Sir Julius Vogel 1835 - 1899, started the Otago Daily Times newspaper, served New Zealand's government as Colonial Treasurer, Postmaster General, Commissioner of Customs, Telegraph Commissioner, Minister of Immigration and twice held the office of Premier of New Zealand.
Born near London in 1835, Julius Vogel was a sickly child and educated at home until 13. His careful upbringing, however, didn’t curb his adventurous spirit and at 16 he sailed for Melbourne during the Australian gold rush. His business venture failed which prompted him to turn to journalism and politics. He worked for several newspapers and ran unsuccessfully for political office. Undaunted by defeat, in 1861 he sailed for Dunedin just after gold was discovered. He and a partner promptly started New Zealand’s first daily newspaper, The Otago Daily Times.
Politics beckoned and Vogel ran for office many times before winning a seat representing Waikouaiti in provincial government in 1863. The win launched a political career which lasted until 1876. In 1869, he moved to Auckland and subsequently held the offices of Colonial Treasurer, Postmaster General, Commissioner of Customs, Telegraph Commissioner and Minister of Immigration. Twice he served as Premier of New Zealand.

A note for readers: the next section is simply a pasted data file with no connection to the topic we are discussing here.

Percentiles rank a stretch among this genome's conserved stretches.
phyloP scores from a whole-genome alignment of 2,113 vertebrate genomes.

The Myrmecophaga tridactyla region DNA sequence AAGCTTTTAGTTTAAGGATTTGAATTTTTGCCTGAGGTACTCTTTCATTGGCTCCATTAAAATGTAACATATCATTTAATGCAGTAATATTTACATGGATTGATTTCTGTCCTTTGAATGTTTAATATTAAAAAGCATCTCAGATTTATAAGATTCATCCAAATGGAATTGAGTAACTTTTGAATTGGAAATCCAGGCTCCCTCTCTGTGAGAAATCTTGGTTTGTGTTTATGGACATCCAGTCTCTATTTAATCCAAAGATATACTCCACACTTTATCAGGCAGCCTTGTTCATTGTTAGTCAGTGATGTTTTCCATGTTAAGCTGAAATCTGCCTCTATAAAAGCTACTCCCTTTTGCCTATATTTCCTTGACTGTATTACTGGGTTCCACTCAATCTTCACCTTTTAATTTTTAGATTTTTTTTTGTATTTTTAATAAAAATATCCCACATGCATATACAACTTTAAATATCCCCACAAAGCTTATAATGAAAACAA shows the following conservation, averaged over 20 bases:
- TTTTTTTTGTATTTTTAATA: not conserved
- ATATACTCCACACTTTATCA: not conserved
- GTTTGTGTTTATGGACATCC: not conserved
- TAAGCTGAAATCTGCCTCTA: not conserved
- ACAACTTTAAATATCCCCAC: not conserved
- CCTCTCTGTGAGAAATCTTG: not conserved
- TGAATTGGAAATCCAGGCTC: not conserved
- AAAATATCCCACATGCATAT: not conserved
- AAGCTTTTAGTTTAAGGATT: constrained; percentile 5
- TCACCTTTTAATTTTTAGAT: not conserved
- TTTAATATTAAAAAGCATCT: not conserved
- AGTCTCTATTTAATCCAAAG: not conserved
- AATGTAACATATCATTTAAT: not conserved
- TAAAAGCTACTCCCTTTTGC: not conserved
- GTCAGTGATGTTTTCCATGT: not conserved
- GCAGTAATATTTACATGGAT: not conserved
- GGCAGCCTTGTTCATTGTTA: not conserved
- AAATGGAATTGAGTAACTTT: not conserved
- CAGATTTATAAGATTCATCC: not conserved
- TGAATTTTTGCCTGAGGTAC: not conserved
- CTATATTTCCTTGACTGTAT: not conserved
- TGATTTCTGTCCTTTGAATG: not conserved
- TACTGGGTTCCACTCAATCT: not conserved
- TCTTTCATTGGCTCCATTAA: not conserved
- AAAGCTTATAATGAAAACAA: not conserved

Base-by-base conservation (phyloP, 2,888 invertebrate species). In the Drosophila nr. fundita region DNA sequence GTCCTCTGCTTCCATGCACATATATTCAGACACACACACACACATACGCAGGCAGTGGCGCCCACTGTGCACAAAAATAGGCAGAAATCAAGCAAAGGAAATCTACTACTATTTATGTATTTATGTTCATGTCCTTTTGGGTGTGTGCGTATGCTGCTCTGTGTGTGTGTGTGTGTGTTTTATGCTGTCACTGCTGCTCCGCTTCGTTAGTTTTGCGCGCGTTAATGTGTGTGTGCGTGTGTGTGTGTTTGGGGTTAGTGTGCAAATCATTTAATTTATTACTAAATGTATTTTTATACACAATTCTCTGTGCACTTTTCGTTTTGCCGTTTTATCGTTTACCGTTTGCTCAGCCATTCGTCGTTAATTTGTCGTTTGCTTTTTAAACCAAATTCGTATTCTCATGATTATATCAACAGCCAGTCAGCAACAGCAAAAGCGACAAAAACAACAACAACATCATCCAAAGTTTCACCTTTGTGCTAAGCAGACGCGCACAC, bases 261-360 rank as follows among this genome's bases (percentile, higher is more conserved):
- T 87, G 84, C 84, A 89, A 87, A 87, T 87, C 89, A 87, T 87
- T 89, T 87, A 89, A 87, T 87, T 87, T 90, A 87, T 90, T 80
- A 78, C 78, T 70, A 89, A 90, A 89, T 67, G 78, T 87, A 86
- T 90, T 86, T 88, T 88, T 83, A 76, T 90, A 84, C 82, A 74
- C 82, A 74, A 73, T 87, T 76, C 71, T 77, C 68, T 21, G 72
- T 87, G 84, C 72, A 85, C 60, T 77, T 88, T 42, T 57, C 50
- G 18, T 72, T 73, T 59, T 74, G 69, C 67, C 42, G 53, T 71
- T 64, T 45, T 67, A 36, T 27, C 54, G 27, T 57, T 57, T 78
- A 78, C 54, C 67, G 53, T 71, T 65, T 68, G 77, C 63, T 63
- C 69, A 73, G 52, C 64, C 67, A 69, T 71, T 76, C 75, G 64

Vogel governed with foresight:
At his behest, the government borrowed money to build infrastructure in the 1860s and 70s. He advised setting aside land for debt repayment, an idea largely ignored that might have lessened the severity of the 1880s’ depression. He introduced policy to encourage immigration, doubling the population of New Zealand in the 1870s.
He was responsible for laying telegraph cables to improve international communication and trade. He advocated setting aside intact old growth forest and replanting cut forests, introduced the first women’s suffrage bill in 1887 and wanted a greater role for New Zealand in the Pacific. These ideas were ahead of his time and were unsuccessful.
Knighted in 1875, he quit politics in 1876 and moved to Britain in 1888, but his larger than life personality was tempered by terrible gout. Confined to a wheelchair near the end of his life, he lost his personal fortune and died in 1899 a poor man. Vogel is remembered for his ambitious policies and vision, essential to the development of New Zealand as a nation.
Image above header: Photographic portrait of Sir Julius Vogel, 1835 – 1899,reproduced here with the permission of the Hocken Collections, Uare Taoka o Hakena, University of Otago. Photographer unknown.